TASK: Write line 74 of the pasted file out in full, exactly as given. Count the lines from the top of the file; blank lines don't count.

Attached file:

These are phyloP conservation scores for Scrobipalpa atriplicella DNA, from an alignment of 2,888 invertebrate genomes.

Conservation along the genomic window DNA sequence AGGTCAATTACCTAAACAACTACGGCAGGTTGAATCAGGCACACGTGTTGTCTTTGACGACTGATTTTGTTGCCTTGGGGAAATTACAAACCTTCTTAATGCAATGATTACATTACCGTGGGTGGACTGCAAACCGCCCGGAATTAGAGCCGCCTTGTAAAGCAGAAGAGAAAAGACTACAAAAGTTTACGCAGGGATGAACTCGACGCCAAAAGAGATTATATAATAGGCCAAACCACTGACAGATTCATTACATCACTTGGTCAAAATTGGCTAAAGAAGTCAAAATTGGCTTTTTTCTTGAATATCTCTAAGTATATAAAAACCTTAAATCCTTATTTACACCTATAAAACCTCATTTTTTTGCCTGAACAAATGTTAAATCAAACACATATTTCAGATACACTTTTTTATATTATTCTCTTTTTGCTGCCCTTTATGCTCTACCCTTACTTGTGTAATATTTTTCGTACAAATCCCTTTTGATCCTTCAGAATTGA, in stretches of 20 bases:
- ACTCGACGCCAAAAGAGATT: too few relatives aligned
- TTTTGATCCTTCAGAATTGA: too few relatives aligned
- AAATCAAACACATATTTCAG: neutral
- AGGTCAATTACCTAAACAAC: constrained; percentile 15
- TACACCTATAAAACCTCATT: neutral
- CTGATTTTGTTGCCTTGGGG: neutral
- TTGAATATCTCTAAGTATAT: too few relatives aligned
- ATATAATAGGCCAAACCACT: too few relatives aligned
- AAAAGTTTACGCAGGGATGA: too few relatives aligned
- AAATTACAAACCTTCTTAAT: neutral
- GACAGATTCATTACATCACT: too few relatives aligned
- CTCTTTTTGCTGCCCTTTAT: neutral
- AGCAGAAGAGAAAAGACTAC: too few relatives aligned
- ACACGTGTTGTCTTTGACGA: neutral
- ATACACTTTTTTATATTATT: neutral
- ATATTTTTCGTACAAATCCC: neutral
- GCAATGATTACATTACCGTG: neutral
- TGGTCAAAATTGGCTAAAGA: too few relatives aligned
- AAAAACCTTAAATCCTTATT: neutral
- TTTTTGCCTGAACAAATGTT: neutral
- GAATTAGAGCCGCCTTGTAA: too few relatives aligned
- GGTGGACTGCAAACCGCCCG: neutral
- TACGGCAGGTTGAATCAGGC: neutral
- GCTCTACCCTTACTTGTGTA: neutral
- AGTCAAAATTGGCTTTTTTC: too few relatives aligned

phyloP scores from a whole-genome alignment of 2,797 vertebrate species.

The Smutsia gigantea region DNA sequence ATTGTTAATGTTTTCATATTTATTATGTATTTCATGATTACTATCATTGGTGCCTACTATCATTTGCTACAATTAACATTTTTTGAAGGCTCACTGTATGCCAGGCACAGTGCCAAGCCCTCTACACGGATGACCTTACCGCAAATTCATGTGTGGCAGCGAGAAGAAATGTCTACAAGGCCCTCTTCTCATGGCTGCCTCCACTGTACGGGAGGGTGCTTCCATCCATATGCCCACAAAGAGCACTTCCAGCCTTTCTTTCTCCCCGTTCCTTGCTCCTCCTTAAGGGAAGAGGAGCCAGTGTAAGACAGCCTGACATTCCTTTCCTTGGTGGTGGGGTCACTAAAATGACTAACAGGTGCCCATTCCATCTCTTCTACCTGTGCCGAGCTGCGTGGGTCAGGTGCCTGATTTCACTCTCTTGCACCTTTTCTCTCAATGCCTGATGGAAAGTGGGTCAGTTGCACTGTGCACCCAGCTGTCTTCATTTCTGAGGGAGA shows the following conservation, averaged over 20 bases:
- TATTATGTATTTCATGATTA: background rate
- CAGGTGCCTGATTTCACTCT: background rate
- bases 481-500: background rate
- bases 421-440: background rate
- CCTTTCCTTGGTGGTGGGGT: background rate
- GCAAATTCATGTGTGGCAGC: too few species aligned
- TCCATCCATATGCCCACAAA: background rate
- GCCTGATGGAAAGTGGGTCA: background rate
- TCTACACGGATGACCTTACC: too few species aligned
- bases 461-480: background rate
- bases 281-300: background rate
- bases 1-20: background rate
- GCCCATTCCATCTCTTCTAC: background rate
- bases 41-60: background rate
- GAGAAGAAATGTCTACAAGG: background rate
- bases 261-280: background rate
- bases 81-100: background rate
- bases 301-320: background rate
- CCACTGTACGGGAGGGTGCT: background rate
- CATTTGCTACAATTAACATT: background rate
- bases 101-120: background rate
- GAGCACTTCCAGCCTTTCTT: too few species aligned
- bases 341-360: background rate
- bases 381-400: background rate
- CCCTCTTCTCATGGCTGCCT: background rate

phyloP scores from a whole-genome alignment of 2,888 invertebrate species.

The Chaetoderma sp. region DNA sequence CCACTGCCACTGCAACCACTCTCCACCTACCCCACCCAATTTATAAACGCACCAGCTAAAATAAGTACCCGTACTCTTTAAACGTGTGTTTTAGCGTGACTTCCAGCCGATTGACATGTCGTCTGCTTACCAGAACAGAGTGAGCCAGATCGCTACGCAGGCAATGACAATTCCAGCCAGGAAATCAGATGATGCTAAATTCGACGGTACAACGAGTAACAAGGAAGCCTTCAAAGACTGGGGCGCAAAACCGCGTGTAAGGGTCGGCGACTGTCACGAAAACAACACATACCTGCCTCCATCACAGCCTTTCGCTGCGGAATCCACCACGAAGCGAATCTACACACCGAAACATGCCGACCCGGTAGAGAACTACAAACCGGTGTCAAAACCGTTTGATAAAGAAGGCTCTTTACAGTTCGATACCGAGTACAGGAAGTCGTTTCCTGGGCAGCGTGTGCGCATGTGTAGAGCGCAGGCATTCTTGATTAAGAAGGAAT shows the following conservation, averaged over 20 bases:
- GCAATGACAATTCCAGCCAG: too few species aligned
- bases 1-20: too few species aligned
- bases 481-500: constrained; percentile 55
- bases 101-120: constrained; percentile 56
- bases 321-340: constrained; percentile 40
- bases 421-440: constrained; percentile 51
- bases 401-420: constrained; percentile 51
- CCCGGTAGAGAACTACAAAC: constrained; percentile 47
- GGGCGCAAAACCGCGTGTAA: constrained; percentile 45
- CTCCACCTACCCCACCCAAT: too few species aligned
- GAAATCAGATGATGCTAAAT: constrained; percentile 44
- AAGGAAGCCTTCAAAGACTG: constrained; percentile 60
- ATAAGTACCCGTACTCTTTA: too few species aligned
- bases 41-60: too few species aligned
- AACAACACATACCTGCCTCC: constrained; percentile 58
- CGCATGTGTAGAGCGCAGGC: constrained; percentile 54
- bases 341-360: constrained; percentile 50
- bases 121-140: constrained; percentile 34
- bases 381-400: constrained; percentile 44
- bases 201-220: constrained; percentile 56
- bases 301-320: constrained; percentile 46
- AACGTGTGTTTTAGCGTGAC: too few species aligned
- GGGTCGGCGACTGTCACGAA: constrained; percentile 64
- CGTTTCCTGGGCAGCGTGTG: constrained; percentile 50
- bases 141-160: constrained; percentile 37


- bases 121-140: constrained; percentile 34